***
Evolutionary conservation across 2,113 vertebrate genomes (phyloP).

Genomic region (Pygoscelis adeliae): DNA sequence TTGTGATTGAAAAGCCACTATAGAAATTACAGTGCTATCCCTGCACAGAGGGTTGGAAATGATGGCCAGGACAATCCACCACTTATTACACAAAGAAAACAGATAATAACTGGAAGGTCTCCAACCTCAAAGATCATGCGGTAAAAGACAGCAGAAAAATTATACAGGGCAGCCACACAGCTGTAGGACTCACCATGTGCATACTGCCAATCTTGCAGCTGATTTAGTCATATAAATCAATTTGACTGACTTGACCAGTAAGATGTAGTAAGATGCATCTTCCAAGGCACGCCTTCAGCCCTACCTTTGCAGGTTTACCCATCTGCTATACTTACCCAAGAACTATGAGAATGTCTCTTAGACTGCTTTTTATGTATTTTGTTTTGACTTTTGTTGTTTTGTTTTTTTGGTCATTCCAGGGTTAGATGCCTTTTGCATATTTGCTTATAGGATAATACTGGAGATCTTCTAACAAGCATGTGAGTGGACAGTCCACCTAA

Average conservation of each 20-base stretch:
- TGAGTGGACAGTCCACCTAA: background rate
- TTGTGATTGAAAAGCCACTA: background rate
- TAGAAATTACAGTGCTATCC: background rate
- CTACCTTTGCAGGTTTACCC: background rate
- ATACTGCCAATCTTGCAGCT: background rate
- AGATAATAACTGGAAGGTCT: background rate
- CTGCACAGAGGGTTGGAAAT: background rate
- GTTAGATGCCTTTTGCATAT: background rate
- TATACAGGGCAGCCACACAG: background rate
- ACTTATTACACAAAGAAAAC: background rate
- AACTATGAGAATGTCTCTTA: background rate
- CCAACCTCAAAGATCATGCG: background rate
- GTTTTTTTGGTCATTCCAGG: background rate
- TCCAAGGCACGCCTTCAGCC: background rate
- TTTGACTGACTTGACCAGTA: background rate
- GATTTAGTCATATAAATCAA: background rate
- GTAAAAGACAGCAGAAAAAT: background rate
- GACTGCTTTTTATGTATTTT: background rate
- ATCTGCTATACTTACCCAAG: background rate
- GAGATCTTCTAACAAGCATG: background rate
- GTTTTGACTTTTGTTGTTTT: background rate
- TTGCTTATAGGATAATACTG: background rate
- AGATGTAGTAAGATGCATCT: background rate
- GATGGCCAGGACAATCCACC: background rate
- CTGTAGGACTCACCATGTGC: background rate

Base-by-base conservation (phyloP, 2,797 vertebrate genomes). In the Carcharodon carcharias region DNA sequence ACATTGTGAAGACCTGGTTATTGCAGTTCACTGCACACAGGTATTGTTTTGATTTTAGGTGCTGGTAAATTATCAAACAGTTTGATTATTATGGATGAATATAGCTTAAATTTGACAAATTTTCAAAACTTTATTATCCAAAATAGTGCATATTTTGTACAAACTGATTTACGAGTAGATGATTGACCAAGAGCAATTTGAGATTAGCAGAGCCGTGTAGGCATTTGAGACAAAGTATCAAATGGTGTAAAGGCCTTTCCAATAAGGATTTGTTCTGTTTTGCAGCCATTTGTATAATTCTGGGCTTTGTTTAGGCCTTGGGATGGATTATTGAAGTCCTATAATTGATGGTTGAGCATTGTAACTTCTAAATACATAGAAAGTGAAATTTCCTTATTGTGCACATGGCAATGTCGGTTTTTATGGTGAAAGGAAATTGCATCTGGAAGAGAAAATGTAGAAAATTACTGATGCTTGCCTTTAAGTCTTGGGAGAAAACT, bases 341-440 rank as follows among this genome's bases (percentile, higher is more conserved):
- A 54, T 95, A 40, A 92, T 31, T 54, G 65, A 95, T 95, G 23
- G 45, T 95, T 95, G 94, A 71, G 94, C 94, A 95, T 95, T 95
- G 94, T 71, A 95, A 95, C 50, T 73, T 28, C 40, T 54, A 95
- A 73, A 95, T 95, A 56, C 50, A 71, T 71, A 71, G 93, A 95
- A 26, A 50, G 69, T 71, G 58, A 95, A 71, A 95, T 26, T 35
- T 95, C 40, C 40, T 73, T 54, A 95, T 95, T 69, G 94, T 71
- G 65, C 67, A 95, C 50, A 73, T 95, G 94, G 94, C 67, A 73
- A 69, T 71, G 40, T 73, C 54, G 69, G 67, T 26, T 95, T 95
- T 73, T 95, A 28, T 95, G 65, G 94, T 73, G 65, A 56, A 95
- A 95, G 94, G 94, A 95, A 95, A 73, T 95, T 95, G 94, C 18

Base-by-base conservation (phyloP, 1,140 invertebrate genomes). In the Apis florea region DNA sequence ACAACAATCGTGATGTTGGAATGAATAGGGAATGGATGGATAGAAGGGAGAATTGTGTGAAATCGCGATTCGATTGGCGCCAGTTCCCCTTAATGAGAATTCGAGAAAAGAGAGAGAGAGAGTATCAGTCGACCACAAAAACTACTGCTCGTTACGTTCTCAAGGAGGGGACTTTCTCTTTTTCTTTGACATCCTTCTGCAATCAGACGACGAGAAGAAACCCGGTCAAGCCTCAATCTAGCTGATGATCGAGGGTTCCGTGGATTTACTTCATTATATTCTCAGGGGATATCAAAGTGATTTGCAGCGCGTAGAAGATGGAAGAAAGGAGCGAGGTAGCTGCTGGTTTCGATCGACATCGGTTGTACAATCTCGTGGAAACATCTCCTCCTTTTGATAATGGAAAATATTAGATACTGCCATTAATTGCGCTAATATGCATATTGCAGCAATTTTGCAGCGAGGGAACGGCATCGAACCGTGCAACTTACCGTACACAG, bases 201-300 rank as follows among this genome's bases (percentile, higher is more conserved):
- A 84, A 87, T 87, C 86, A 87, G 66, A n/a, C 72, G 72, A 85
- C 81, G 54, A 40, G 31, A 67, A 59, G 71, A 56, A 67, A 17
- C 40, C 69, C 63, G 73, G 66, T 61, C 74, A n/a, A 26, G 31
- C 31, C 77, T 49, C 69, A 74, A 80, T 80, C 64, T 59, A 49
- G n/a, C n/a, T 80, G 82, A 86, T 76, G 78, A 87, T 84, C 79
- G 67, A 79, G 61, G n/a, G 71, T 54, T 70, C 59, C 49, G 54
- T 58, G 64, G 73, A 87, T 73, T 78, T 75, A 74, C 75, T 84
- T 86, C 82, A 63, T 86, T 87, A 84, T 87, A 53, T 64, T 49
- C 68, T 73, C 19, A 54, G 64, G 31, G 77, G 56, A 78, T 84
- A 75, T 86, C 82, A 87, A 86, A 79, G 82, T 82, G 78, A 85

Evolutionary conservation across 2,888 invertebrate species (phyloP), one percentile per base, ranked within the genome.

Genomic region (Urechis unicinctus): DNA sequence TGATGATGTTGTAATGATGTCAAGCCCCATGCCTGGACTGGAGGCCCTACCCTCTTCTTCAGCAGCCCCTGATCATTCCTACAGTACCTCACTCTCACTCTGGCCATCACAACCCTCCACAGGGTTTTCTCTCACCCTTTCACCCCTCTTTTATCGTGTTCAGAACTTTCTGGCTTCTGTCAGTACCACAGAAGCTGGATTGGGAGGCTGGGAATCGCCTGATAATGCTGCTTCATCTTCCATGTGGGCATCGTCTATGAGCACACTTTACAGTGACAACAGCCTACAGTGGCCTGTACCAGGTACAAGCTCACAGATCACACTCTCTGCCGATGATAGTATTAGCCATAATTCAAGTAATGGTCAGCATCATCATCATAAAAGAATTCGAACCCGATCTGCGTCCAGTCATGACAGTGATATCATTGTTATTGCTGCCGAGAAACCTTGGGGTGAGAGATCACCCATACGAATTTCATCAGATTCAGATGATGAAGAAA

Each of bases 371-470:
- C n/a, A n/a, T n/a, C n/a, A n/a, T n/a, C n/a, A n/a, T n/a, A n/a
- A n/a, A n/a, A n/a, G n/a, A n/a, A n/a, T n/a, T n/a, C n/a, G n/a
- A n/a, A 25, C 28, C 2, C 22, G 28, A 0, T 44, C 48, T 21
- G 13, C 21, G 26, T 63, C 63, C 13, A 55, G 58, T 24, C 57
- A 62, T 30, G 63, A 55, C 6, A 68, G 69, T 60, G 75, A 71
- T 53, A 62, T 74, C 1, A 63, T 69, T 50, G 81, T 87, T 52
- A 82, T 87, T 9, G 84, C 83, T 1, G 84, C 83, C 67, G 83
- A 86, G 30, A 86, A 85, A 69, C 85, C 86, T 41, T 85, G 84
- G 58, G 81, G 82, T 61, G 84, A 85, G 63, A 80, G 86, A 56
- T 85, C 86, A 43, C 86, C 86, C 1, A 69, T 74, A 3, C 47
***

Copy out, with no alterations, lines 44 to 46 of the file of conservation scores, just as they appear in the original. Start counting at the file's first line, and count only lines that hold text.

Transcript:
- C 31, C 77, T 49, C 69, A 74, A 80, T 80, C 64, T 59, A 49
- G n/a, C n/a, T 80, G 82, A 86, T 76, G 78, A 87, T 84, C 79
- G 67, A 79, G 61, G n/a, G 71, T 54, T 70, C 59, C 49, G 54